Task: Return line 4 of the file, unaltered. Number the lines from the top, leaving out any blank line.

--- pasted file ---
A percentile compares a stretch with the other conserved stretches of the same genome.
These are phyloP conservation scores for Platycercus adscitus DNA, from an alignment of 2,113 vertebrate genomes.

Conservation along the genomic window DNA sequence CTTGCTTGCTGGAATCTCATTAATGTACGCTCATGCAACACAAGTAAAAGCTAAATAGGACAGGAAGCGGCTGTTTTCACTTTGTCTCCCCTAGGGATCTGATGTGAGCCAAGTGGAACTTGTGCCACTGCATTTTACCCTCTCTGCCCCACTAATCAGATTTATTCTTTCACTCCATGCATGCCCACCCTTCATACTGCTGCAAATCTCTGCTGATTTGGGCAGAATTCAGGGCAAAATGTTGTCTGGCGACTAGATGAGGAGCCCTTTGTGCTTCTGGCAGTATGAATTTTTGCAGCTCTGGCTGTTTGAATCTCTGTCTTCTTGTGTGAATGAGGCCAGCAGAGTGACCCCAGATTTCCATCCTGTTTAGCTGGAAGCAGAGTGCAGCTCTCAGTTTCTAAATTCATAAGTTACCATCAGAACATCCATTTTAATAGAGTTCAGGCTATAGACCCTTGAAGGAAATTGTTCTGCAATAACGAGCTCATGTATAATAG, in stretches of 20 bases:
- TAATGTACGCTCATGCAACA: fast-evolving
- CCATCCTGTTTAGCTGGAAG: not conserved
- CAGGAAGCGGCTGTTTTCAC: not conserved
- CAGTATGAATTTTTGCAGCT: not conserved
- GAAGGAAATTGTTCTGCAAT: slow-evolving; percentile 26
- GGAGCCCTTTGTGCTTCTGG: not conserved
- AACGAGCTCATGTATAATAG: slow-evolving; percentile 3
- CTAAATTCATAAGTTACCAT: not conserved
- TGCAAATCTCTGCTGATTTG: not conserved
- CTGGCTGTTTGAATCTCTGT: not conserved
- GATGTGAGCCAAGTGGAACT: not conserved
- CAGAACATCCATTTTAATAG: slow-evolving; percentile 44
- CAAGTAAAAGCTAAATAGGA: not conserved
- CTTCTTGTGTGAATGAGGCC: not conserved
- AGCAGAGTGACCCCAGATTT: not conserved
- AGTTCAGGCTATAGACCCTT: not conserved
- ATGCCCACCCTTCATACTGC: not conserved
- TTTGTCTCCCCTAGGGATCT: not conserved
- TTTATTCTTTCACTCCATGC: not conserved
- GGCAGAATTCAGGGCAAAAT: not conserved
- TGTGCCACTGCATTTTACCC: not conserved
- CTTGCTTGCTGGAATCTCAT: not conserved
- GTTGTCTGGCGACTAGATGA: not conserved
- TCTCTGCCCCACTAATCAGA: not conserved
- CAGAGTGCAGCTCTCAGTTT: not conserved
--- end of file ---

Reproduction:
- TAATGTACGCTCATGCAACA: fast-evolving